National Assembly Passes Bill to Change National Anthem from ‘Arise O Compatriots’ to ‘Nigeria, We Hail Thee’

Sunday Aborisade in Abuja

The Senate, just like the House of Representatives, yesterday, passed a bill to change the current National Anthem, “Arise O Compatriots,” to the country’s old anthem, “Nigeria, We Hail Thee.”

The proposed legislation was titled, “National Anthem Bill, 2024.”

The bill passed third reading after the upper chamber considered the report of its joint Committees on Judiciary, Human Rights and Legal Matters, and Federal Character, and that and Inter Government Affairs.

The Attorney General of the Federation and Minister of Justice, Lateef Fagbemi, had at a public hearing on the matter on Monday, advised the federal lawmakers to engage in wider consultations before passing the bill.

The bill was read for the first and second time last Thursday, at both chambers.

It received an accelerated hearing at the lower house as it was read for the first, second and third time.

The bill however passed second reading at the Senate and the Presiding Officer, Godswill Akpabio, referred it to its Committee on Judiciary, Human Rights and Legal Matters for further legislative actions.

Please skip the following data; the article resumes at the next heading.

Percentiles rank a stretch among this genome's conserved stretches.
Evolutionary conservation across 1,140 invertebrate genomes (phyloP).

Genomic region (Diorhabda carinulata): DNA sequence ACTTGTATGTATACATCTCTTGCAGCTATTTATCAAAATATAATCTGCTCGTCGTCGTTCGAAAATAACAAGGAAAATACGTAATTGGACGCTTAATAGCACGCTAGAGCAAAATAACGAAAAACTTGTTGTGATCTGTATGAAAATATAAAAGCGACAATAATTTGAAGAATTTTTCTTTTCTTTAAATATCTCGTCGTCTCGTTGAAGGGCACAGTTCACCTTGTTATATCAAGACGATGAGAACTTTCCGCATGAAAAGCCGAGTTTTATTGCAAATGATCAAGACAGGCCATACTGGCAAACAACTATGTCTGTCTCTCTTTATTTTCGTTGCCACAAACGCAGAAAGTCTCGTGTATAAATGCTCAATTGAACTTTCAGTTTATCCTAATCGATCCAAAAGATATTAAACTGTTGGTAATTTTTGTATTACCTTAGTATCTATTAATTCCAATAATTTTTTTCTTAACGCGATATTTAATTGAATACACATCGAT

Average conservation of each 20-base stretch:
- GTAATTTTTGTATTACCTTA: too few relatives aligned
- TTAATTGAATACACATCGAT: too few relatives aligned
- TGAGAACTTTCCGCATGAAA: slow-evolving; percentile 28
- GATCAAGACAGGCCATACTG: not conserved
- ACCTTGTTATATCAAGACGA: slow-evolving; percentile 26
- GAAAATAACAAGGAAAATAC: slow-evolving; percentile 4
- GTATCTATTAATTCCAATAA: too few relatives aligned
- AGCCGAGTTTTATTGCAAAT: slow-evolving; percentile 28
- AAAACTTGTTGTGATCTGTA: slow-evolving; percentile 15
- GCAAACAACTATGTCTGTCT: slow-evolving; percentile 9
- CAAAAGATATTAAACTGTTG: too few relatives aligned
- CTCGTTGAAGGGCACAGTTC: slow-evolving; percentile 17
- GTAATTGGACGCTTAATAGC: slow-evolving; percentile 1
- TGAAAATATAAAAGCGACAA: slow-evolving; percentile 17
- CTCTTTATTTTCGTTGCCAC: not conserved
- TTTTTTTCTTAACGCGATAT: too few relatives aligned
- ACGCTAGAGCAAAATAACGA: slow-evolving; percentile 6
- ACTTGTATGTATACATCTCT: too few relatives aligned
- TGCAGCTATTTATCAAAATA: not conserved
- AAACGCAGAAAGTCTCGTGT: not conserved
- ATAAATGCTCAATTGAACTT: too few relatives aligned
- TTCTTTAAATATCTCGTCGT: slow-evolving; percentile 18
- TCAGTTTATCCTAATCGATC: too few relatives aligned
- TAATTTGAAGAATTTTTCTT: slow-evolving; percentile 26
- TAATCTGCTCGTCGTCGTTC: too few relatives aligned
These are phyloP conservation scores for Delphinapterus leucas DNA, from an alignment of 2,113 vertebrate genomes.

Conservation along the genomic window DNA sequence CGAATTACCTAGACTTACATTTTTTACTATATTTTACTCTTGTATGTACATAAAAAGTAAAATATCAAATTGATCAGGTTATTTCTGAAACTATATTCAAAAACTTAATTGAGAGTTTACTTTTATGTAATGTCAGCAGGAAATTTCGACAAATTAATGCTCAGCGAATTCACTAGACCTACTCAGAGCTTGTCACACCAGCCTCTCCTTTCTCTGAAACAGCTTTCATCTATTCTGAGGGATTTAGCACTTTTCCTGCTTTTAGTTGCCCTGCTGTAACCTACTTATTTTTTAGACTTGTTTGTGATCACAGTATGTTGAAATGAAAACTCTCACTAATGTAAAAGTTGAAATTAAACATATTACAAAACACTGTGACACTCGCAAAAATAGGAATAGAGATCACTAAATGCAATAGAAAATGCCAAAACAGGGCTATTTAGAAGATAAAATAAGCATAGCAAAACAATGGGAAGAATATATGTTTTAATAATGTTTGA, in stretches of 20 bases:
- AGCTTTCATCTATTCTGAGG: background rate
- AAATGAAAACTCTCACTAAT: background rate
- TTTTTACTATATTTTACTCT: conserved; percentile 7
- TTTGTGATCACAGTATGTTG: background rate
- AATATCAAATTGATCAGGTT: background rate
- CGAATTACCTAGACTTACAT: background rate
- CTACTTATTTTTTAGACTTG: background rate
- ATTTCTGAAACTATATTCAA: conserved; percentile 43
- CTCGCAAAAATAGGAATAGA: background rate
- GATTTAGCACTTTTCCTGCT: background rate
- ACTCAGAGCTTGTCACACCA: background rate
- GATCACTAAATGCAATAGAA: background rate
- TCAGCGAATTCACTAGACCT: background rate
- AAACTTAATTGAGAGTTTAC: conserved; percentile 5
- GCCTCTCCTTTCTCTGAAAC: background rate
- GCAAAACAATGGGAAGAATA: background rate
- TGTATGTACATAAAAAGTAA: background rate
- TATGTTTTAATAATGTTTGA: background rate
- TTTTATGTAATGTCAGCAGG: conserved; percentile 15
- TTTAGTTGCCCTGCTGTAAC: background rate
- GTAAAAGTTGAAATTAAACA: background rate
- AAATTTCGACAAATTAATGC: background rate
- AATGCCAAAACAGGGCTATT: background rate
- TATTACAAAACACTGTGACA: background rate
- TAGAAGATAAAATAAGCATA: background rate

The bill would be transmitted to President Bola Tinubu for assent.

If assented to by Tinubu, it would be the first time Nigeria’s national anthem would be given legal backing.

The Chairman of the committee, who is the Senator representing Borno North, Tahir Mongunu, while presenting the report of the Committee during plenary said the bill seeks to give a legal framework to the national anthem, “so that it can bite and bite with all the legal powers embedded in it.”

He noted that the bill does not need to be subjected to a wider process of citizen participation through zonal public hearings, resolutions of the Federal Executive Council, Council of State, National and State Assemblies, among others.

He insisted that the bill does not require any constitutional amendment but required to be read first, second and third time after a public hearing.

Presenting the committee’s report,  Monguno however said the new national anthem was apt as it represented the country’s people, culture, values and aspirations.

“The bill is in tandem with the spirit of unity. It will undoubtedly inspire a zeal for patriotism and cooperation. It will promote cultural heritage. Changing the national anthem will chart a path to greater unity,” Tahir said.

He then recommended that the bill be passed.

He said, “The parliament considers this bill important and the National Anthem is a representation of the country’s history, culture and people.

“The proposed bill is apt, timely and important.”

For his part, Akpabio noted that the AGF does not have full understanding of how bills are passed.

The bill was consequently read for the third time and passed.

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